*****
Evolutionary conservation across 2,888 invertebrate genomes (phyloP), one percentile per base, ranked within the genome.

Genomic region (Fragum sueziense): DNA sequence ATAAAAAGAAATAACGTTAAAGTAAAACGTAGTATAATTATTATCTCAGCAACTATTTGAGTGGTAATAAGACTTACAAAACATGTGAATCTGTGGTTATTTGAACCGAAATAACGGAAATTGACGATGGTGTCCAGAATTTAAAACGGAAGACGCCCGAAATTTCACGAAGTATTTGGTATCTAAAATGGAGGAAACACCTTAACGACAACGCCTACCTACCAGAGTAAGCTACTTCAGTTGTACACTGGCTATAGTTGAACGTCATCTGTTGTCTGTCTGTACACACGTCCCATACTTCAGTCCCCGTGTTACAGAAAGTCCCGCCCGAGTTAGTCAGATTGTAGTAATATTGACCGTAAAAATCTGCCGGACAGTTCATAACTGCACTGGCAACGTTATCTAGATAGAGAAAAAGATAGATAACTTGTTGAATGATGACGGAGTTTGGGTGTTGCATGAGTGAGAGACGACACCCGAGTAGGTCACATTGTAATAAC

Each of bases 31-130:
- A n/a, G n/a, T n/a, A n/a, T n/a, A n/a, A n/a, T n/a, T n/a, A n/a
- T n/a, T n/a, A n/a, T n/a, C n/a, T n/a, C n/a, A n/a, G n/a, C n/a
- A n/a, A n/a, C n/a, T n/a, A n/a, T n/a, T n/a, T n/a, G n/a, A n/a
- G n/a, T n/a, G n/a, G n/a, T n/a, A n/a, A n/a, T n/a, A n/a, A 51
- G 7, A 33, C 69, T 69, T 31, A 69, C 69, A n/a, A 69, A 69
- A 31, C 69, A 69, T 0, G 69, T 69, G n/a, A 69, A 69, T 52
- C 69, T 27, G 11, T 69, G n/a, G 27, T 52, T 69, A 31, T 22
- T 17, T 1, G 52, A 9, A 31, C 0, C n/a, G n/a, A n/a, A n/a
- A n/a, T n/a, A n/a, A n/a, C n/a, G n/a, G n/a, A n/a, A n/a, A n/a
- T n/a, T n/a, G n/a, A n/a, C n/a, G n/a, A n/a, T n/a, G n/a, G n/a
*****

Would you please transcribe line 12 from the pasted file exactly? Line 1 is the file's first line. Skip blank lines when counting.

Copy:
- A n/a, T n/a, A n/a, A n/a, C n/a, G n/a, G n/a, A n/a, A n/a, A n/a